Separate visual representations in the planning and control of action

Behavioral and Brain Sciences 27 (1):3-24 (2004)
Abstract
Evidence for a dichotomy between the planning of an action and its on-line control in humans is reviewed. This evidence suggests that planning and control each serve a specialized purpose utilizing distinct visual representations. Evidence from behavioral studies suggests that planning is influenced by a large array of visual and cognitive information, whereas control is influenced solely by the spatial characteristics of the target, including such things as its size, shape, orientation, and so forth. Evidence from brain imaging and neuropsychology suggests that planning and control are subserved by separate visual centers in the posterior parietal lobes, each constituting part of a larger network for planning and control. Planning appears to rely on phylogenetically newer regions in the inferior parietal lobe, along with the frontal lobes and basal ganglia, whereas control appears to rely on older regions in the superior parietal lobe, along with the cerebellum. Key Words: action; apraxia; control; illusions; optic ataxia; PET; planning; reaching;.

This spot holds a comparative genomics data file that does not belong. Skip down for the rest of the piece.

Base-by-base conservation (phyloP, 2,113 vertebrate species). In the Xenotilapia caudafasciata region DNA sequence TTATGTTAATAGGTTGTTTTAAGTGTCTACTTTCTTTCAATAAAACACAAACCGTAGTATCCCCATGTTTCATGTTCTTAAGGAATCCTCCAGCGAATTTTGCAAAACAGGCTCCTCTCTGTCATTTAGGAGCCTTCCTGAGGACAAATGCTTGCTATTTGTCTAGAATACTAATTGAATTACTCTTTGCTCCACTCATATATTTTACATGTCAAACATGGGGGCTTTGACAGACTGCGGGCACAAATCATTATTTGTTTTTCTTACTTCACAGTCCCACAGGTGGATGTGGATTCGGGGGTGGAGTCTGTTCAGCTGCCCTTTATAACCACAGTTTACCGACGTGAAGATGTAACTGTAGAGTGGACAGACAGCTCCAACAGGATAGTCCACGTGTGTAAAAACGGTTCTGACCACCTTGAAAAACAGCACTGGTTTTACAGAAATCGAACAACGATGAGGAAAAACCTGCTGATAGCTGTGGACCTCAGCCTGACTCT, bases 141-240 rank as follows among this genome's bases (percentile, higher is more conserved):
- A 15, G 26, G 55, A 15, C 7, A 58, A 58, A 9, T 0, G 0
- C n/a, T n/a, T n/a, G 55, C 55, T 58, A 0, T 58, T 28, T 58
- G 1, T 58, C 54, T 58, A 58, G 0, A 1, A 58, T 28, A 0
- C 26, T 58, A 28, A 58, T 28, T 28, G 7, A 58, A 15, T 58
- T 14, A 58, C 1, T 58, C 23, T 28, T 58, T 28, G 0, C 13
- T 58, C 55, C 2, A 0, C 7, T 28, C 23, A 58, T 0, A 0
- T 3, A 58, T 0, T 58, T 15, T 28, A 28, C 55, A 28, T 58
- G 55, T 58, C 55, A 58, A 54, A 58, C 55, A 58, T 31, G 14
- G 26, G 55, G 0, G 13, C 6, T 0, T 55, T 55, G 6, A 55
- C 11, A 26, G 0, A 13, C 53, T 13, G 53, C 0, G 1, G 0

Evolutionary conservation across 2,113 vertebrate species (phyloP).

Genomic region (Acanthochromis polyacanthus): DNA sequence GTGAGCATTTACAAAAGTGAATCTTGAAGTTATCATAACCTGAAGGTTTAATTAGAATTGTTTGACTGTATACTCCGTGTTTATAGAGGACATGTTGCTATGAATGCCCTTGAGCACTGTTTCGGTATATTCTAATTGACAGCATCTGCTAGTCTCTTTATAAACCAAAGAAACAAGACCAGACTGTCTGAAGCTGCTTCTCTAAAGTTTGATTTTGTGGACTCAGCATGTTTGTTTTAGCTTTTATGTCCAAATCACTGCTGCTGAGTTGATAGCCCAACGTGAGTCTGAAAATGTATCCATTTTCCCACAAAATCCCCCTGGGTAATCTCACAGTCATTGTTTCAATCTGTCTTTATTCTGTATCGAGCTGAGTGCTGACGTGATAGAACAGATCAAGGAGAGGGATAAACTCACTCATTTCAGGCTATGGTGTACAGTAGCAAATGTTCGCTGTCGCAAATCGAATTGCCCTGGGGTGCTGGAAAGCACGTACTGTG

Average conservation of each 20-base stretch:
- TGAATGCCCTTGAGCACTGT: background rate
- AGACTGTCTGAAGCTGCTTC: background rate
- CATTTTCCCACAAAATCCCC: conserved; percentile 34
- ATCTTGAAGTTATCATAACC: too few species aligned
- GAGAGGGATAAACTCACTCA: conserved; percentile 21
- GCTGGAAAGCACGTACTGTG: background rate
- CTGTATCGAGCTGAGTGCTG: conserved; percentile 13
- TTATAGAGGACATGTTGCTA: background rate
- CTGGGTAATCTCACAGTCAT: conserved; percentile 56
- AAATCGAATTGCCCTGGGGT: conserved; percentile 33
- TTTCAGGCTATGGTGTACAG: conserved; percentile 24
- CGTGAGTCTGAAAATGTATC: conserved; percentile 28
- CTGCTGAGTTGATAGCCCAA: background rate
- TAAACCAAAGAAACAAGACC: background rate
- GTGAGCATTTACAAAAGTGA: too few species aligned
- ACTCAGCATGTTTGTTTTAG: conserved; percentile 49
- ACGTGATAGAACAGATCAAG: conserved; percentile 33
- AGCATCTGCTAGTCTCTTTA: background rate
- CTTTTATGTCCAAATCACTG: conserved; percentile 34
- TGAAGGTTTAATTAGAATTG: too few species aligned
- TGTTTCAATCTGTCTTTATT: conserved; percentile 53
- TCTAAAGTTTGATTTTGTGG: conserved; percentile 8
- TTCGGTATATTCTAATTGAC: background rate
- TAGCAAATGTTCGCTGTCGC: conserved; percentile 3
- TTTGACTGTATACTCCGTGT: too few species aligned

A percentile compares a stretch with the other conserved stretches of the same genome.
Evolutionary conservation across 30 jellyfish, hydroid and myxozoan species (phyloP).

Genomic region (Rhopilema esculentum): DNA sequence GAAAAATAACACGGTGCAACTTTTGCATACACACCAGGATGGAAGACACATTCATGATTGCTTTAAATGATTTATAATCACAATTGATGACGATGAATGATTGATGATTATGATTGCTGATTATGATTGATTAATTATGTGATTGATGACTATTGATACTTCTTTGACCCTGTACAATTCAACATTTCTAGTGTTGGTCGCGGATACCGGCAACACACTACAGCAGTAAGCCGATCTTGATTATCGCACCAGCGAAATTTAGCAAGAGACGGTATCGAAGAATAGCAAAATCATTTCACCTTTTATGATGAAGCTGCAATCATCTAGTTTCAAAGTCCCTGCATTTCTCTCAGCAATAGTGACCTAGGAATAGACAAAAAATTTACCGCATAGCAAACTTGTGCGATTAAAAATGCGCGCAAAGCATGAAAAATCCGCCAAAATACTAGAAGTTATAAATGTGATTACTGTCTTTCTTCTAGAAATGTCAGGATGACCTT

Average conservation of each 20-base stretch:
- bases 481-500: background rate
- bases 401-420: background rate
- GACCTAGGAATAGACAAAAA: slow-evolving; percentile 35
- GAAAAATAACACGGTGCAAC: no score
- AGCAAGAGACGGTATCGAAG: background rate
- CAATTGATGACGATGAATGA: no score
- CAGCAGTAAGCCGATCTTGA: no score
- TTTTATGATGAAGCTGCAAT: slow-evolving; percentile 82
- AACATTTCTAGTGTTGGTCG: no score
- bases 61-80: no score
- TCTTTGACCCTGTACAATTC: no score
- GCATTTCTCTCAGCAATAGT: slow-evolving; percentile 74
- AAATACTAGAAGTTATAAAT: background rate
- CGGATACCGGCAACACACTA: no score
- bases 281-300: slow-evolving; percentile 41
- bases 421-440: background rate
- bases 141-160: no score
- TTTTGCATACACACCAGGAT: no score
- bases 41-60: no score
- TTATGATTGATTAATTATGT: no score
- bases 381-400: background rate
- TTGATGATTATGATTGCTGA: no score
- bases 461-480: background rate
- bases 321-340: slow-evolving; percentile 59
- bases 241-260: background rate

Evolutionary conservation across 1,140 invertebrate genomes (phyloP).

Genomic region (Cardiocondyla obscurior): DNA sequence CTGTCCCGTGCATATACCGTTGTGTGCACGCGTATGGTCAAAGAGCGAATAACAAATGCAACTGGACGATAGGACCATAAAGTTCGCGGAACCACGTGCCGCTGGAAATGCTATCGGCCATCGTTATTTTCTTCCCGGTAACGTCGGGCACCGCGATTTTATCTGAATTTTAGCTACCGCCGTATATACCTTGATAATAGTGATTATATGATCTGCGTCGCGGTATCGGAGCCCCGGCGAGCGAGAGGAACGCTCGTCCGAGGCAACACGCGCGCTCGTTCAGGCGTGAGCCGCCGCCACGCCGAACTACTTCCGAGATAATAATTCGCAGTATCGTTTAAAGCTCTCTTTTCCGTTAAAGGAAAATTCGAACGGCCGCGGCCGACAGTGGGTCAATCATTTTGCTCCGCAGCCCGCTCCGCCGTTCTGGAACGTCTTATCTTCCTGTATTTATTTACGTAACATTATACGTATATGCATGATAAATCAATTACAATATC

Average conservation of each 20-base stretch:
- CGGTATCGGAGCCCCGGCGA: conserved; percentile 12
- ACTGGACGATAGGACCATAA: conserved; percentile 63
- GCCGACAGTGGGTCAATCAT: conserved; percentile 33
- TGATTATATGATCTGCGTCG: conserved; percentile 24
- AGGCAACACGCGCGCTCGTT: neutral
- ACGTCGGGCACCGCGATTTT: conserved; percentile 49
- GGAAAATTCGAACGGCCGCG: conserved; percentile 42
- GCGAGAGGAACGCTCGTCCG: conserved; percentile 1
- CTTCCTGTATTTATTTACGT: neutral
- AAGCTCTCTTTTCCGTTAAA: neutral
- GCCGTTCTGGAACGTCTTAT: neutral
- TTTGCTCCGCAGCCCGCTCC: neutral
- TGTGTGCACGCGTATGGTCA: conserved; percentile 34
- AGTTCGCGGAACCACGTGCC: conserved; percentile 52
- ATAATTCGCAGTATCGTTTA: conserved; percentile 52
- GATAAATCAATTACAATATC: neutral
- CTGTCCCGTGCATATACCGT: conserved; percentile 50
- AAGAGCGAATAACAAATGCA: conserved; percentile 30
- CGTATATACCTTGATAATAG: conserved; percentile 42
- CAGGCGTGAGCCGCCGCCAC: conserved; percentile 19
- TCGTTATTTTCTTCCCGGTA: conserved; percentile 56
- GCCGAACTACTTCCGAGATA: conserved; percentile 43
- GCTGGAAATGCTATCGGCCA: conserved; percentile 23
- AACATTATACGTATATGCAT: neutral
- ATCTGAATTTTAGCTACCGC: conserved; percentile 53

Keywords action   apraxia   control   illusions   optic ataxia   PET   planning   reaching
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Robert Briscoe (2009). Egocentric Spatial Representation in Action and Perception. Philosophy and Phenomenological Research 79 (2):423 - 460.

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